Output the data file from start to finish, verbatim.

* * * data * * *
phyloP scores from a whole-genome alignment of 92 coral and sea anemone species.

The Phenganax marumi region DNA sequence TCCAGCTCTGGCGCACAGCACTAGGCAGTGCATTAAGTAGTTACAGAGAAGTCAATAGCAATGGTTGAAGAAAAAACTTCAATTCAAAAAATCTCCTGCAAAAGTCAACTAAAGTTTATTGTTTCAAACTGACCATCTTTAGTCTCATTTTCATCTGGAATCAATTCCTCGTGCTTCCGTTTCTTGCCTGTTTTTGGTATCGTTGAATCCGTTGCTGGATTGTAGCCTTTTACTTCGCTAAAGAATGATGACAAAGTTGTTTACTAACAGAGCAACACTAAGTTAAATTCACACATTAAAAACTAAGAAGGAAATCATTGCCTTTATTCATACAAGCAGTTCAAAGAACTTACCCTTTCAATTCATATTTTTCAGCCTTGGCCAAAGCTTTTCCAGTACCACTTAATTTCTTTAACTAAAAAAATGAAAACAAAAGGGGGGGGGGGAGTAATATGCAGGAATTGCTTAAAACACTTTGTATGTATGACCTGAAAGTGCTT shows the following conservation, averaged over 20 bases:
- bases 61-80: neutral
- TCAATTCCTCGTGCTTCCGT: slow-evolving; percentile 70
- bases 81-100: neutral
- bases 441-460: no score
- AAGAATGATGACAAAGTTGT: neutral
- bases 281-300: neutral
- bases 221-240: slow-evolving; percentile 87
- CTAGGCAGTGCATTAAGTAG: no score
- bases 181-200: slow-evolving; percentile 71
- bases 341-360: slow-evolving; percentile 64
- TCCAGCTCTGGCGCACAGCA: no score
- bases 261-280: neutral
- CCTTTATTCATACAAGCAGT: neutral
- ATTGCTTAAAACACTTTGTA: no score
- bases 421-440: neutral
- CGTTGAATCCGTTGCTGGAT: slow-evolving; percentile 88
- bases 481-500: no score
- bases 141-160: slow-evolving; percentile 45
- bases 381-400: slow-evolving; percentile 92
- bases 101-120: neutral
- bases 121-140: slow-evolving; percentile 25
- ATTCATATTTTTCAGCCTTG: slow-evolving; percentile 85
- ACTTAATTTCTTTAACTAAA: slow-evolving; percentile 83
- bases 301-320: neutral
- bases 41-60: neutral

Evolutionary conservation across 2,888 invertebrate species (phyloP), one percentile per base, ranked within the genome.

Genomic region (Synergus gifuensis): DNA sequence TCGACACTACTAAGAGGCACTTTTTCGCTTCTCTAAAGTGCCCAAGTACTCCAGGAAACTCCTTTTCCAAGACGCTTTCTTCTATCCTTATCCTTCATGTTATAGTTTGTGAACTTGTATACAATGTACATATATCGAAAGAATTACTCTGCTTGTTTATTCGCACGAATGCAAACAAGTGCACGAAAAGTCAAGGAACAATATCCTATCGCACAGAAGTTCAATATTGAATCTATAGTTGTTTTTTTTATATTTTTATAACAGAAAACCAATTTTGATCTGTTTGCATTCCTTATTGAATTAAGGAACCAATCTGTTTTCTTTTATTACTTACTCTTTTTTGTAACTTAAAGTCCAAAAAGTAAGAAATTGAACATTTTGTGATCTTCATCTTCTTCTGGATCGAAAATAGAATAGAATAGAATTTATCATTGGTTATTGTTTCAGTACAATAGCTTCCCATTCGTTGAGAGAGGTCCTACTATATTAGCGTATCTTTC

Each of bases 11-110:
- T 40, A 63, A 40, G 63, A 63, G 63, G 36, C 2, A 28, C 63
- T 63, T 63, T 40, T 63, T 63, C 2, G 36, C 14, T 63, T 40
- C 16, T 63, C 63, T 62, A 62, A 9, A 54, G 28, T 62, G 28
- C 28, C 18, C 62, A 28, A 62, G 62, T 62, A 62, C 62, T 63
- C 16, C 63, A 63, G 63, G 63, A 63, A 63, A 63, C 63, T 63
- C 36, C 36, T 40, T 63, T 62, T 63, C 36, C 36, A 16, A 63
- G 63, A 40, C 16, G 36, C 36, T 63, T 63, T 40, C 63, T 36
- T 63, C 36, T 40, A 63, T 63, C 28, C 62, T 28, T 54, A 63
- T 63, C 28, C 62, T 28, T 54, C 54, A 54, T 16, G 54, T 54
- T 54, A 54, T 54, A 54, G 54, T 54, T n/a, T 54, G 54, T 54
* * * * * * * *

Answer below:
phyloP scores from a whole-genome alignment of 92 coral and sea anemone species.

The Phenganax marumi region DNA sequence TCCAGCTCTGGCGCACAGCACTAGGCAGTGCATTAAGTAGTTACAGAGAAGTCAATAGCAATGGTTGAAGAAAAAACTTCAATTCAAAAAATCTCCTGCAAAAGTCAACTAAAGTTTATTGTTTCAAACTGACCATCTTTAGTCTCATTTTCATCTGGAATCAATTCCTCGTGCTTCCGTTTCTTGCCTGTTTTTGGTATCGTTGAATCCGTTGCTGGATTGTAGCCTTTTACTTCGCTAAAGAATGATGACAAAGTTGTTTACTAACAGAGCAACACTAAGTTAAATTCACACATTAAAAACTAAGAAGGAAATCATTGCCTTTATTCATACAAGCAGTTCAAAGAACTTACCCTTTCAATTCATATTTTTCAGCCTTGGCCAAAGCTTTTCCAGTACCACTTAATTTCTTTAACTAAAAAAATGAAAACAAAAGGGGGGGGGGGAGTAATATGCAGGAATTGCTTAAAACACTTTGTATGTATGACCTGAAAGTGCTT shows the following conservation, averaged over 20 bases:
- bases 61-80: neutral
- TCAATTCCTCGTGCTTCCGT: slow-evolving; percentile 70
- bases 81-100: neutral
- bases 441-460: no score
- AAGAATGATGACAAAGTTGT: neutral
- bases 281-300: neutral
- bases 221-240: slow-evolving; percentile 87
- CTAGGCAGTGCATTAAGTAG: no score
- bases 181-200: slow-evolving; percentile 71
- bases 341-360: slow-evolving; percentile 64
- TCCAGCTCTGGCGCACAGCA: no score
- bases 261-280: neutral
- CCTTTATTCATACAAGCAGT: neutral
- ATTGCTTAAAACACTTTGTA: no score
- bases 421-440: neutral
- CGTTGAATCCGTTGCTGGAT: slow-evolving; percentile 88
- bases 481-500: no score
- bases 141-160: slow-evolving; percentile 45
- bases 381-400: slow-evolving; percentile 92
- bases 101-120: neutral
- bases 121-140: slow-evolving; percentile 25
- ATTCATATTTTTCAGCCTTG: slow-evolving; percentile 85
- ACTTAATTTCTTTAACTAAA: slow-evolving; percentile 83
- bases 301-320: neutral
- bases 41-60: neutral

Evolutionary conservation across 2,888 invertebrate species (phyloP), one percentile per base, ranked within the genome.

Genomic region (Synergus gifuensis): DNA sequence TCGACACTACTAAGAGGCACTTTTTCGCTTCTCTAAAGTGCCCAAGTACTCCAGGAAACTCCTTTTCCAAGACGCTTTCTTCTATCCTTATCCTTCATGTTATAGTTTGTGAACTTGTATACAATGTACATATATCGAAAGAATTACTCTGCTTGTTTATTCGCACGAATGCAAACAAGTGCACGAAAAGTCAAGGAACAATATCCTATCGCACAGAAGTTCAATATTGAATCTATAGTTGTTTTTTTTATATTTTTATAACAGAAAACCAATTTTGATCTGTTTGCATTCCTTATTGAATTAAGGAACCAATCTGTTTTCTTTTATTACTTACTCTTTTTTGTAACTTAAAGTCCAAAAAGTAAGAAATTGAACATTTTGTGATCTTCATCTTCTTCTGGATCGAAAATAGAATAGAATAGAATTTATCATTGGTTATTGTTTCAGTACAATAGCTTCCCATTCGTTGAGAGAGGTCCTACTATATTAGCGTATCTTTC

Each of bases 11-110:
- T 40, A 63, A 40, G 63, A 63, G 63, G 36, C 2, A 28, C 63
- T 63, T 63, T 40, T 63, T 63, C 2, G 36, C 14, T 63, T 40
- C 16, T 63, C 63, T 62, A 62, A 9, A 54, G 28, T 62, G 28
- C 28, C 18, C 62, A 28, A 62, G 62, T 62, A 62, C 62, T 63
- C 16, C 63, A 63, G 63, G 63, A 63, A 63, A 63, C 63, T 63
- C 36, C 36, T 40, T 63, T 62, T 63, C 36, C 36, A 16, A 63
- G 63, A 40, C 16, G 36, C 36, T 63, T 63, T 40, C 63, T 36
- T 63, C 36, T 40, A 63, T 63, C 28, C 62, T 28, T 54, A 63
- T 63, C 28, C 62, T 28, T 54, C 54, A 54, T 16, G 54, T 54
- T 54, A 54, T 54, A 54, G 54, T 54, T n/a, T 54, G 54, T 54